How monoculture is like triple-A CDOs

By Felix Salmon
March 3, 2010
Beyond Green, writes asking for a bit more detail about this bit of my locavorism article:

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Tom Laskawy, of Beyond Green, writes asking for a bit more detail about this bit of my locavorism article:

If you only grow one crop, the downside of losing it all to an outbreak is catastrophe. In rural Iowa it might mean financial ruin; in Niger, it could mean starvation.

Big agriculture companies like DuPont and Archer Daniels Midland (ADM), of course, have an answer to this problem: genetically engineered crops that are resistant to disease. But that answer is the agricultural equivalent of creating triple-A-rated mortgage bonds, fabricated precisely to prevent the problem of credit risk. It doesn’t make the problem go away: It just makes the problem rarer and much more dangerous when it does occur because no one is — or even can be — prepared for such a high-impact, low-probability event.

The point here is that a disease-resistant crop is a lot like a triple-A-rated structured bond: they’re both artificially engineered to be as safe as possible. That would be a wonderfully good thing if no one knew that they were so safe. But if you’re aware of a safety improvement, that often just has the effect of increasing the amount of risk you take: people drive faster when they’re wearing seatbelts, and they take on a lot more leverage when they’re buying AAA-rated bonds.

The agricultural equivalent is the move to industrial-scale monoculture, “safe” in the knowledge that lots of clever engineers in the US have made the crop into the agribusiness version of a bankruptcy-remote special-purpose entity.

But the problem is that bankruptcy-remote doesn’t mean that bankruptcy is impossible: just ask the people running Citigroup’s AAA-rated SIVs. If and when the unlikely event eventually happens, the amount of devastation caused is directly proportional to the degree to which people thought they were protected. When something like that goes wrong, it goes very wrong indeed: artificial safety improvements have the effect of turning outcomes binary.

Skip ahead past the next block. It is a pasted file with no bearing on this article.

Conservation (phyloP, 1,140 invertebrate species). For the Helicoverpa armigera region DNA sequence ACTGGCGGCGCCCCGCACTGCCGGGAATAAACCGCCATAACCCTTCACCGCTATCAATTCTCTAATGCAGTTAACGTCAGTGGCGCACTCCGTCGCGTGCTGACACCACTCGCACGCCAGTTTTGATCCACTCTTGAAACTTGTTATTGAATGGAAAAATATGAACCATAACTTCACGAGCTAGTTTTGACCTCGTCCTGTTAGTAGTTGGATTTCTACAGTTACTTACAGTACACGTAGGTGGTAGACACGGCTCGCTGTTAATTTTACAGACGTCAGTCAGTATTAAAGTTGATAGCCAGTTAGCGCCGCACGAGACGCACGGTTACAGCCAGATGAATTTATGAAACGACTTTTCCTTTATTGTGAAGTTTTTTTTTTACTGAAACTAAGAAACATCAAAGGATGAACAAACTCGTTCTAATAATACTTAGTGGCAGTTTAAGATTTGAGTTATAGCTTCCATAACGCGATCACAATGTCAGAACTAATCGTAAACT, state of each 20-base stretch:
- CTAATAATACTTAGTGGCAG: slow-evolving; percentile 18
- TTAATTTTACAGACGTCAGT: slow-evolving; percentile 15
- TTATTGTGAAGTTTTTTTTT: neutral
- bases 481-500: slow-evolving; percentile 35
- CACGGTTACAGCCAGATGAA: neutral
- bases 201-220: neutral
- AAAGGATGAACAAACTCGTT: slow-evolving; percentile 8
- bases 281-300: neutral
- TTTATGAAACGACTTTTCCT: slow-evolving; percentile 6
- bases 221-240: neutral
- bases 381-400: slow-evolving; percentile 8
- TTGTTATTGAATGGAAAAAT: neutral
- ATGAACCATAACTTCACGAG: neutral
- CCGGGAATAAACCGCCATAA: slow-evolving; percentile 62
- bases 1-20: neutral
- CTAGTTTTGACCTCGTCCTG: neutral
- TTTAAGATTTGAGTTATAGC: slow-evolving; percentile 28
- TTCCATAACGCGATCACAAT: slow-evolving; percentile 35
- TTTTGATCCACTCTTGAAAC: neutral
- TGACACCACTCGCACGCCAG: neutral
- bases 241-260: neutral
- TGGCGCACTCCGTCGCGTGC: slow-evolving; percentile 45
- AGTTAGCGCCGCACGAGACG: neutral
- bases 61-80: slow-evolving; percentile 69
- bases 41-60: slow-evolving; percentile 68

Essentially, you’re trading a large number of small problems for a small probability that at some point you’re going to have an absolutely enormous problem.

And on a long enough time line, even a small probability is bound to happen sooner or later. Which is something that the likes of Bob Rubin would do well to remember.

10 comments

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I don’t see the analogy. Genetically engineered crops are an answer to a different problem: how to get more food from less resources. With the extra resources we could buy corn and store it against a shock. It is an innovation in cost reduction. The problem is that nobody takes the profits and uses them to save against the risks posed by these crops. That is, people are short-sighted and do not worry about certain small catastrophic risks (by worry I mean actually do something costly about it).

Moreover, the innovation that leads to higher crop yields allows you to buy insurance against risk by investing in other assets that you can use to insure against the risk to the agriculture. It seems that the problem you are really worried about is not accounting for the risk. But the problem is not the innovation, it is the failure of imagination, or just a free rider problem.

Posted by bwickes | Report as abusive

I’ll see your analogy and raise you twenty, Felix.